STUDY: better workplace environment can improve productivity, cognition
A new study, introducing the concept of a Positive Built Workplace Environment (PBWE), has highlighted how positive workplace psychology extends beyond human resources functions into building design, interiors and the social environment of a workspace.
Towards a Positive Psychology of Buildings and Workplace Community: Delineating the Benefits of the Positive Built Workplace Environment, undertaken by the University of Sydney’s Coaching Psychology Unit, found that a well-designed working layout and ‘green’ working environment can increase organizational productivity by 19 per cent.
Other key findings included that such an office environment increases individual performance on cognitive tasks by more than 61 per cent, reduces respiratory complaints and headaches by 30 per cent, and also helps people sleep better.
The study, conducted by Professor Anthony Grant, Sean O’Connor, Ingrid Studholme and Arielle Berger, used the International Towers at Barangaroo in Sydney as a case study for how PBWE promotes sustainable high performance, both organizational and employee wellbeing.
Professor Grant, commenting on the findings, said it was important for professional workplaces to expand the notion of a healthy working environment.
“For many years, we’ve seen the benefits of positive psychology in the workplace, including values-based leadership and values-based workplace environment or design on employee wellbeing,” he said.
“However, it is only now we are seeing the next wave of this workplace shift, where the two high-impact fields are brought together in a powerful integrated model.”
There is a more sophisticated approach to the structure of the workplace environment beginning to emerge, he said, where open-plan, flowing workspaces are balanced with accessible private rooms and workspaces.
“This is facilitating a shift from a hot desk setup to a more genuinely cooperative workplace environment,” he explained.
“Beyond this, there are now fantastic examples of where this purposefully wellbeing-oriented environment is structured to allow serendipitous ways of meeting, which is of course where we see some of the best workplace innovation emerge.”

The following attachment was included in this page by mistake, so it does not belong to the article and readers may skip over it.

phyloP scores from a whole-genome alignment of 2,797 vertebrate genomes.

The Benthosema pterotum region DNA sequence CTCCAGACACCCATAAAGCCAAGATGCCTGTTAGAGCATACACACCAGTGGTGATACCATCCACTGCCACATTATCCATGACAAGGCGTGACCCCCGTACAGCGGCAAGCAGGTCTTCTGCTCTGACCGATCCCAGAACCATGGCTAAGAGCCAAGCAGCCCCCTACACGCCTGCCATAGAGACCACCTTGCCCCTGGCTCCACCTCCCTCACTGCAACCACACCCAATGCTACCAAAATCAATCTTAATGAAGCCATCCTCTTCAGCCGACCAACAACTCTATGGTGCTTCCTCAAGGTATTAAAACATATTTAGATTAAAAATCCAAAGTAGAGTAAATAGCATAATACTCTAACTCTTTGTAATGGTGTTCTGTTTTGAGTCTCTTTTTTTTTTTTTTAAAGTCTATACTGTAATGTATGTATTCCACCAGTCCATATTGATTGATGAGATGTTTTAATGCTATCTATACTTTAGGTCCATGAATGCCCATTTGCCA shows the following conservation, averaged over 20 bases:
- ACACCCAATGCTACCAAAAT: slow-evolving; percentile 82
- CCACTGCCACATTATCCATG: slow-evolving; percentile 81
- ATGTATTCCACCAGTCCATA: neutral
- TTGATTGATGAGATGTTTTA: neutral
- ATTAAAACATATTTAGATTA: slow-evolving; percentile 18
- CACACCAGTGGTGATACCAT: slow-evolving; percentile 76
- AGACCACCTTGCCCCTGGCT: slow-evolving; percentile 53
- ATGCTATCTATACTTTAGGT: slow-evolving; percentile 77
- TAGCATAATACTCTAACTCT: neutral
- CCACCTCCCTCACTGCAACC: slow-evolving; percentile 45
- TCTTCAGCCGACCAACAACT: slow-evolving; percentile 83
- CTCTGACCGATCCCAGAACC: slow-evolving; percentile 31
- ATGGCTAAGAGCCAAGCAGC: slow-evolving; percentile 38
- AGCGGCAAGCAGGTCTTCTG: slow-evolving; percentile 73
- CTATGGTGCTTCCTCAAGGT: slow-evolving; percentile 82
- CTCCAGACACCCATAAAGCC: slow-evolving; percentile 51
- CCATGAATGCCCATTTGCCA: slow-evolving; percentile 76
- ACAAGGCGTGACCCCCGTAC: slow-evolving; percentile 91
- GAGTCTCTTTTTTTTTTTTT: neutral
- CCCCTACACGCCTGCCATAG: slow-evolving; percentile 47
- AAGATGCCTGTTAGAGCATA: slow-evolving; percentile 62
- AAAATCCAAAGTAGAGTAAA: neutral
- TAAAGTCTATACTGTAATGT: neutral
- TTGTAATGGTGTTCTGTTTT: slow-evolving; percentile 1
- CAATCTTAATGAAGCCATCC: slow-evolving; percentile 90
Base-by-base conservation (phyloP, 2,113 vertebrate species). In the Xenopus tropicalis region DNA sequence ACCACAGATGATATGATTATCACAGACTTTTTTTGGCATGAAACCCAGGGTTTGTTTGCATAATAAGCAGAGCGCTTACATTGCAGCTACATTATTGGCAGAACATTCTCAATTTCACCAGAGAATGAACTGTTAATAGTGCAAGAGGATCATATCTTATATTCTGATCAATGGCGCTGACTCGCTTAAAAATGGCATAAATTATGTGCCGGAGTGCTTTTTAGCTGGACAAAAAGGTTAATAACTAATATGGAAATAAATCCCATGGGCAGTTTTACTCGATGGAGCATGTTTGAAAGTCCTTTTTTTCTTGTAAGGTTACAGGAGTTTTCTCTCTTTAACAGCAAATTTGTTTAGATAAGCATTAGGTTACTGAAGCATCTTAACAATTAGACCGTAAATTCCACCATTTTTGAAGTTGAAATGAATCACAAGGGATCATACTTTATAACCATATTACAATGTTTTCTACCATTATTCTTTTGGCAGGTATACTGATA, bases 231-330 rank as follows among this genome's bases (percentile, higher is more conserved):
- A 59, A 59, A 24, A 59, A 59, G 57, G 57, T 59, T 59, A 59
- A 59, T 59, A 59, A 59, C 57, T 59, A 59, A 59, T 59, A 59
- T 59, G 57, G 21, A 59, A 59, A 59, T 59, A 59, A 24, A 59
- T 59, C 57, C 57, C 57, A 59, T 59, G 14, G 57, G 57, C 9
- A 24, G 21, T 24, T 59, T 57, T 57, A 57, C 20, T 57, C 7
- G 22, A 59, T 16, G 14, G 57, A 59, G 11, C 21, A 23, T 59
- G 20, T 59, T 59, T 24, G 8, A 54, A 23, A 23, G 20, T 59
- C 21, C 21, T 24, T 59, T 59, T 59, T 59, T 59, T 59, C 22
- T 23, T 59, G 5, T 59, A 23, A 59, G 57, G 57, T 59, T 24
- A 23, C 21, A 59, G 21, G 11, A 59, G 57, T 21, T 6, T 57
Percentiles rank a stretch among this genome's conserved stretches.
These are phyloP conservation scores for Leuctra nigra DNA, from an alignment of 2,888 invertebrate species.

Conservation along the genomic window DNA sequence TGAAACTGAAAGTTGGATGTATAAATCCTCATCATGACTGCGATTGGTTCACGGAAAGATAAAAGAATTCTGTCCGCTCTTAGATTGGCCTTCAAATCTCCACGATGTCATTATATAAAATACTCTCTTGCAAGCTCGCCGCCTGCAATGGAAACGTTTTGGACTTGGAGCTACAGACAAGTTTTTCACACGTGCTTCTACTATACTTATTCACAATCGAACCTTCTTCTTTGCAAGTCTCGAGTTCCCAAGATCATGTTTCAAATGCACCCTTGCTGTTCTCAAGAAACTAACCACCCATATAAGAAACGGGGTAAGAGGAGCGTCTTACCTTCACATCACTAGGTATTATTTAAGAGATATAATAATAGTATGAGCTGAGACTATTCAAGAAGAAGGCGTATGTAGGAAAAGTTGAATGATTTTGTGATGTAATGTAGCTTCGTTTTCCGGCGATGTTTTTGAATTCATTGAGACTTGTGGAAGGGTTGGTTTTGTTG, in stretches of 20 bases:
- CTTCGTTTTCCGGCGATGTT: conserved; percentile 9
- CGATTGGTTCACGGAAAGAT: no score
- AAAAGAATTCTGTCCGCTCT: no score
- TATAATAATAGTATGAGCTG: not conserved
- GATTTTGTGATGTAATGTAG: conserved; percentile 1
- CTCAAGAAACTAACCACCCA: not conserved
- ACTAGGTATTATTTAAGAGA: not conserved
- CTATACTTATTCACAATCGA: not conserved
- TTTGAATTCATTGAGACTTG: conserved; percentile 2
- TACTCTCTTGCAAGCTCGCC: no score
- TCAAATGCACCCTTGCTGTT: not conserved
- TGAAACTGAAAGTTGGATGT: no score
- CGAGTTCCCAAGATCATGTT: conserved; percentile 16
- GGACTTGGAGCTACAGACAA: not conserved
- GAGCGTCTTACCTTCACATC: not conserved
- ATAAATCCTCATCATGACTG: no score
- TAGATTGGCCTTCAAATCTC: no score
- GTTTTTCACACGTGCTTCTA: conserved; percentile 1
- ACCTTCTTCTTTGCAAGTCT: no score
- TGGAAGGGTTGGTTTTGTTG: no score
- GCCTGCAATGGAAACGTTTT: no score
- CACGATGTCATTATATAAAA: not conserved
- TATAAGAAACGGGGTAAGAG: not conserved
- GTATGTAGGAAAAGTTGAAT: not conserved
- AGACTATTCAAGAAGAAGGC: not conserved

The study also advocates an onus on the building property management team to move beyond the mere profit motive, to actively promote positive values such as inclusiveness, respect and engagement via a PBWE.
The case study, International Towers Two and Three, has shown itself to espouse these principles with work environments that are designed to encourage and inspire “cross-functional team interaction”, according to International Towers general manager Tony Byrne.
Mr Byrne said the savings to industry from such implementation couldn’t be underestimated.
“By taking an inside-out approach to wellbeing, employers would be rewarded with greater innovation and customer-facing outcomes, while reducing work-related stress at the same time,” he noted.
“Creating optimal conditions for employees, in collaborative settings such as International Towers, has an added bonus of being a drawcard for new and top talent, particularly millennials.”
Further to this, the design and management of such workspaces can better satisfy the three basic human needs of self-determination or autonomy, competence and relatedness, Professor Grant argued.
“Lots of organisations have open-plan, free flow workspaces, but very few have also harnessed a specific set of human needs and values and encouraged the eladers to enact those values across all levels of the workplace,” he said.
“It is the synergy between positive leadership, positive design, and positive values that makes the real difference.”